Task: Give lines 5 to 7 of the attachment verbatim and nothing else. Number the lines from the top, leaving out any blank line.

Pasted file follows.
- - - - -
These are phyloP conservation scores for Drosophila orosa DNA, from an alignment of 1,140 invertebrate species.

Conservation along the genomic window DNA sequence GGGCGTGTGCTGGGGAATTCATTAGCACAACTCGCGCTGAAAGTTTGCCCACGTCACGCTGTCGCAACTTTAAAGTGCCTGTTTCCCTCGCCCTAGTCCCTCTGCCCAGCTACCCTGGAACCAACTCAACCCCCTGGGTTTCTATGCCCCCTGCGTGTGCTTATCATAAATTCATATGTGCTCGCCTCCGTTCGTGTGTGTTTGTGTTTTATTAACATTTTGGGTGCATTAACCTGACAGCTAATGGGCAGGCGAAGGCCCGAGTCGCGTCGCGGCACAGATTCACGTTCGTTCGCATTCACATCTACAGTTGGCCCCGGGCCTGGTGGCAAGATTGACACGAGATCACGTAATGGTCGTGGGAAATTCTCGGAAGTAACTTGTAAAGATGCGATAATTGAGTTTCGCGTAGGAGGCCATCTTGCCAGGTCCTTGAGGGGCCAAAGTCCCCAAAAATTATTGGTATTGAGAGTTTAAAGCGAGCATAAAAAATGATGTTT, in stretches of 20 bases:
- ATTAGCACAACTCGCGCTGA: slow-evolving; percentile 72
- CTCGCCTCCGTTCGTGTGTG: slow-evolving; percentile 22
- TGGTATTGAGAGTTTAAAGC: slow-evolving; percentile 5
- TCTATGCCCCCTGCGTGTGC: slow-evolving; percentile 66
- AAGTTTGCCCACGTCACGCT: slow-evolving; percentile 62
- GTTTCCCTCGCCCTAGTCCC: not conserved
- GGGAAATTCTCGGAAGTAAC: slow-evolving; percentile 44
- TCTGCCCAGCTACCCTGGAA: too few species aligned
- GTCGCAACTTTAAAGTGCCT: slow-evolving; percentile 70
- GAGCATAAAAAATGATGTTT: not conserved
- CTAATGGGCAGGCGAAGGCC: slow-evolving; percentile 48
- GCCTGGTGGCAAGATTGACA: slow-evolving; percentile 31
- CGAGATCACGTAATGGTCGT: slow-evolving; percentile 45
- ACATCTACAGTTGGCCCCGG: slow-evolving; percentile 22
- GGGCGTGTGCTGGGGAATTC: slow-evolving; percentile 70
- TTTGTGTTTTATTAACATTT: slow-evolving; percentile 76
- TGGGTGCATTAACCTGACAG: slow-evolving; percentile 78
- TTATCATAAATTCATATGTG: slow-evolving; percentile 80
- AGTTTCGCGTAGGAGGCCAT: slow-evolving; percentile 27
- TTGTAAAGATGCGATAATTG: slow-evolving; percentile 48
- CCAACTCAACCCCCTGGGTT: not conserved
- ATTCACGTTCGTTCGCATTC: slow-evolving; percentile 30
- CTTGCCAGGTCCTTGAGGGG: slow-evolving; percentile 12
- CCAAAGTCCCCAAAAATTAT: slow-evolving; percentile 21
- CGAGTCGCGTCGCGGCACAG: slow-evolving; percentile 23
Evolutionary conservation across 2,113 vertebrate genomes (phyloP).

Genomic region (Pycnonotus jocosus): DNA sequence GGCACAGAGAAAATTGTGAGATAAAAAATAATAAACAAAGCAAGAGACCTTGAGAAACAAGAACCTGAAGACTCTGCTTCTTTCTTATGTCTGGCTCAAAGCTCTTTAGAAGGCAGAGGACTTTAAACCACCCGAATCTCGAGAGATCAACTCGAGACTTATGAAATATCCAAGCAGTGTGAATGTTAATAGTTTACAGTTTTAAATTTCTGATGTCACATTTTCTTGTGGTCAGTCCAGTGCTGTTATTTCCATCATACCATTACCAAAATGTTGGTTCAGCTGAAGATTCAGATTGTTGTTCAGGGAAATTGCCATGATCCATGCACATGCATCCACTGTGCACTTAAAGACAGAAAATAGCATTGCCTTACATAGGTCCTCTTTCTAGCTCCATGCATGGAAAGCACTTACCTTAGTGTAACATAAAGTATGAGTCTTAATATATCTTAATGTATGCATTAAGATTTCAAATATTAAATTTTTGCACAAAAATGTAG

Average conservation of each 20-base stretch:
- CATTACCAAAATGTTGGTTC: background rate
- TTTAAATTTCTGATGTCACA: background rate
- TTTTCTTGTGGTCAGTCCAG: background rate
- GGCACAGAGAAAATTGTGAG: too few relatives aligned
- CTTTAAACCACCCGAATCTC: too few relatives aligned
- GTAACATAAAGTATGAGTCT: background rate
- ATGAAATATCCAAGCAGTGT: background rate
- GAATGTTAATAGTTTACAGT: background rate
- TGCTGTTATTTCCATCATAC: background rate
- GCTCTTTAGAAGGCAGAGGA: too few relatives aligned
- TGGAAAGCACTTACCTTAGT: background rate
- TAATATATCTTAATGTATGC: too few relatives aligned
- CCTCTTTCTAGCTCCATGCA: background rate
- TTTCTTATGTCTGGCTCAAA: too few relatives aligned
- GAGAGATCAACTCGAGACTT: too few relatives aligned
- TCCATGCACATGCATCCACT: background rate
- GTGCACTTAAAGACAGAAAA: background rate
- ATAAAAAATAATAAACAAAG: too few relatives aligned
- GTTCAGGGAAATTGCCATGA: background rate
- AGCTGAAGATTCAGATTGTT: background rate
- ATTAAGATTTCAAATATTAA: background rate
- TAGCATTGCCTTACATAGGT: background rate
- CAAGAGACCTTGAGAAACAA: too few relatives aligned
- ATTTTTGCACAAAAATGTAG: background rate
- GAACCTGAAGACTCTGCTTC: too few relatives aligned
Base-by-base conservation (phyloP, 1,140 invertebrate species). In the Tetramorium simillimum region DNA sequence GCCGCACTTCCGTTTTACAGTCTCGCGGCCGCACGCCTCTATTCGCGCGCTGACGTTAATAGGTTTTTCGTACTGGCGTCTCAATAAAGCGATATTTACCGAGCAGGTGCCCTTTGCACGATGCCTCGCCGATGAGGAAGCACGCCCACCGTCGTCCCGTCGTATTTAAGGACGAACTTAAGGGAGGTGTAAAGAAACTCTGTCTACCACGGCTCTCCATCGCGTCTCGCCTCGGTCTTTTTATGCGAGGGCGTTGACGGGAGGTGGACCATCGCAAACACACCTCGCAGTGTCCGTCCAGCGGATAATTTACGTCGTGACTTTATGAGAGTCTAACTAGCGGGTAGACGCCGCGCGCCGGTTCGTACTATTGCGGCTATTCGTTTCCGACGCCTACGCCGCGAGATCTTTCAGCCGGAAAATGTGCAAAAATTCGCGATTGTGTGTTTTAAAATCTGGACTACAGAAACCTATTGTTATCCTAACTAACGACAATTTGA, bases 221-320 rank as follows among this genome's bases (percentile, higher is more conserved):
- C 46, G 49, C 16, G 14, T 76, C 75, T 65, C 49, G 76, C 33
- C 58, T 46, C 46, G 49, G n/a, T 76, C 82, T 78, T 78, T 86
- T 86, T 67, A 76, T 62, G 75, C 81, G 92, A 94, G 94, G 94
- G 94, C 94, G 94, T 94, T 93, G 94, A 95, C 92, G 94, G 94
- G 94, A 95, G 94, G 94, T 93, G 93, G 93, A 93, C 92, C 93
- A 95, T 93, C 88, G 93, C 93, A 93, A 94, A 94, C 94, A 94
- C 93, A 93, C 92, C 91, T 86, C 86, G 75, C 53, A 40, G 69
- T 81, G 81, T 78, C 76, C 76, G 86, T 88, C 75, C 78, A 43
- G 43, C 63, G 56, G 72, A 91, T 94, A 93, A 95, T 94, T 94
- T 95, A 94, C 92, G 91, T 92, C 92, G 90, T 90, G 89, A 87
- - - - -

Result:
- TGGTATTGAGAGTTTAAAGC: slow-evolving; percentile 5
- TCTATGCCCCCTGCGTGTGC: slow-evolving; percentile 66
- AAGTTTGCCCACGTCACGCT: slow-evolving; percentile 62